I know a lot of people complain that they want to buy a jersey and it’s too difficult. It’s a hard time getting them and just little things like that. Team stores not having WNBA gear and identifying players to market. I think that they kind of choose a handful and just kind of push those out, and this is the most competitive and well-balanced WNBA season that we’ve seen in a while. There’s literally a superstar on every team, and I think the WNBA could be using that to their advantage but I don’t really see that happening.
I really like the “Watch Me Work” campaign and the commercials they had before the season started with charities and organizations, and I think that’s definitely a good way to go. There’s just better ways that they’ve kind of dropped the ball on that could help the league a lot.
Deitsch: Each team should approach the Minnesota Lynx model which is essentially saying yes to every media request and publicly demanding to be covered based on excellence of play. The league should focus on getting as many national media appearances as possible, including on ESPN and other entities with a lot of distribution.
Weiner: Honestly, I think there's a bit of over-indexing on the women's empowerment aspect—it is a thing that is feminist in its essence, and I'm not sure we always need to gild the lily with schmaltzy videos (maybe I'm just still traumatized from the Women's Final Four playing that Pink song literally 9,000 times). That said, I think the social justice angle that the league took as far as ticket sales this year was smart, at a moment when sports are becoming an ever-more-visible arena for activism.
Leaning into the fact that the league is always going to be perceived as progressive makes sense; I just think that the leading thing should always be the phenomenal plays that they're making, and the super competitive games. Stuff like getting highlights live on social media as soon as possible, making sure game info and stats and everything are instantly and easily accessible and getting the games on TV should be paramount. If you're in a bar in the summer, there should be a WNBA game on just as a matter of course. Making it a normal part of the average sports fan's consumption, instead of an exceptional Woman thing (though for a lot of people, it is certainly that too!).
Do you foresee a future where the WNBA gets similar coverage to the NBA? Or will it always be relegated to being considered an inferior league by the many viewers?
Minkow: I think the goal is that it definitely is the level of the NBA. The more these big matchups are on ESPN and they see ratings, the more responsibilities ESPN and those NBA TV have to put these matchups on TV. Hopefully, with more games being aired, there’ll be more viewership. I think a lot of people forget that the WNBA is still pretty new. I think I read somewhere that, tracking wise, it was almost a little further along to where the NBA was in terms of what year they’re on.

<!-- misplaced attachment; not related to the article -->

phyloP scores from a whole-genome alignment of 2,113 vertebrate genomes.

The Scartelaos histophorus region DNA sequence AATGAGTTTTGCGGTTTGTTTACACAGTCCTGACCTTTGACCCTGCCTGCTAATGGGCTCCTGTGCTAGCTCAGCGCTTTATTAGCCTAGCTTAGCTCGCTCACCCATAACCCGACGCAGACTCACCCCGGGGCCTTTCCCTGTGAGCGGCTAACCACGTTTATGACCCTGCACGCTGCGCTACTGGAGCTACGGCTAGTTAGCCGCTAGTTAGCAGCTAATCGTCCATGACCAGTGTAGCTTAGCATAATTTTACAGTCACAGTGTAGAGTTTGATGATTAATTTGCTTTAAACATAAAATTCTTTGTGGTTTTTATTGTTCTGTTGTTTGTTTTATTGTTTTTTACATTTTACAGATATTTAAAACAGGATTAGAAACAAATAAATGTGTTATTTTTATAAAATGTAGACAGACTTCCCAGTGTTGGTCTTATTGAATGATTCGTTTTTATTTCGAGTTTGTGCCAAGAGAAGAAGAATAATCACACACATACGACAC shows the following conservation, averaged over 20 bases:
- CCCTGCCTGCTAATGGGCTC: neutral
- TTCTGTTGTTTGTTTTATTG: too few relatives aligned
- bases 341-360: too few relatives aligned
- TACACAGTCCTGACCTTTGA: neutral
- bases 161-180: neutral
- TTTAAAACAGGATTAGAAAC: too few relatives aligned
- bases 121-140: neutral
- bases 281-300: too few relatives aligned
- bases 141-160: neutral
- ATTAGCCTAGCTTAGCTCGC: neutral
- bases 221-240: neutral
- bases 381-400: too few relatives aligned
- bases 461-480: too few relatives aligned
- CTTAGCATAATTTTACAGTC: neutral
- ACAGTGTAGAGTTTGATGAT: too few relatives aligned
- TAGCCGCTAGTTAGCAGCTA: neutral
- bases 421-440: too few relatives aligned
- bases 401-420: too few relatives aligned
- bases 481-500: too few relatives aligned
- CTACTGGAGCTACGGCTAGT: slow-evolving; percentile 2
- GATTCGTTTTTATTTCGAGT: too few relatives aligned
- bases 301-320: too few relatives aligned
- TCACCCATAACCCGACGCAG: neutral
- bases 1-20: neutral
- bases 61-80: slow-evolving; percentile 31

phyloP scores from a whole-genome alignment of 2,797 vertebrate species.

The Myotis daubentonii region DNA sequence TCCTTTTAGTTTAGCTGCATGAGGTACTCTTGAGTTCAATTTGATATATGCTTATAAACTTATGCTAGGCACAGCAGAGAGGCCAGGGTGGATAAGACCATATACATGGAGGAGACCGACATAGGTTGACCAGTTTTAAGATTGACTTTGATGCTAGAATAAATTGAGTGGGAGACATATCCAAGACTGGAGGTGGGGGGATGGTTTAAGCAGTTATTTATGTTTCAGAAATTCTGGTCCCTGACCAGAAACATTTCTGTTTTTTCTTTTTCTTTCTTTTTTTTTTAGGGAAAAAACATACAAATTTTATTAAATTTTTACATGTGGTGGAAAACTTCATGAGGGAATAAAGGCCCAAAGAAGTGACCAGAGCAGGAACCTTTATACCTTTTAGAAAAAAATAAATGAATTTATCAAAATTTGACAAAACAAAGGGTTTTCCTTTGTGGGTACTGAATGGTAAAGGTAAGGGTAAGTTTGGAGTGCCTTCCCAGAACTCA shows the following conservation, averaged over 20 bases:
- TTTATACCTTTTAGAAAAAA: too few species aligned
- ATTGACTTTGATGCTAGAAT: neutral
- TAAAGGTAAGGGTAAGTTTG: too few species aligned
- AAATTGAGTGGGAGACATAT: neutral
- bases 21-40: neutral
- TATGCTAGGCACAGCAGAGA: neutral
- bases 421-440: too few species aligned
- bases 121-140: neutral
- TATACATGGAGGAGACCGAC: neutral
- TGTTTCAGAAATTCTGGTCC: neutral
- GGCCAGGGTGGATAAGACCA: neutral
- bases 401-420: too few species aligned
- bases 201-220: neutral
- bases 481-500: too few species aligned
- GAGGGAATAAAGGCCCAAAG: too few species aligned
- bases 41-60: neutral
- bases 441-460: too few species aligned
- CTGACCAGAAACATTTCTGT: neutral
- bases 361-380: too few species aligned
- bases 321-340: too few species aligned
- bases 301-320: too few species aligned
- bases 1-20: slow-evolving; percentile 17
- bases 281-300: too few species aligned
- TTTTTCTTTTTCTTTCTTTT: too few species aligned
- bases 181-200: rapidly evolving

I think it takes time but I definitely see a turning point. I think people on Twitter are getting behind it and the more these players are on TV and the more exposure they get, the more the league will grow. But we’re definitely at a time where we’re seeing that now. I don’t see it going backward, I can only see it going forward and that’s super exciting and hopefully, five or 10 years down the road, there’s as many WNBA games shown on TV as there are NBA games. But I’m hopeful that it’ll rise to the level of popularity that NBA games have.
Deitsch: The coverage isn’t going to be equal to the NBA in my lifetime but thinking it would or should be is unrealistic. Nor do I think the most ardent WNBA official would argue as such. The NBA is a 12-month sport. The WNBA is not. The NBA is global. The WNBA is not. The real question is why isn’t the WNBA getting more coverage than it gets now? That’s what should be addressed. It’s a fantastic, athletic league with great stories and interesting people that is overlooked by too many publications/outlets/media entities.
I remember covering a Lynx-Liberty game in New York a couple of years ago and none of the local newspapers were covering a game despite one of the greatest basketball dynasties (the Lynx) being in town. That’s a dereliction of editorial duty. What has to change is the mindset of those assigning stories, but more likely, what has to change is more diversity of sports opinion in newsrooms.
Weiner: Similar is probably a stretch. I certainly can see a future where it's appreciated like college basketball, though—"inferior" feels harsh, but it's never not going to be an alternative. The NBA is super entrenched and has a lot of extraordinary talent. If you're a basketball fan, though, you need to watch the WNBA too—that's the thing that I think people are generally missing.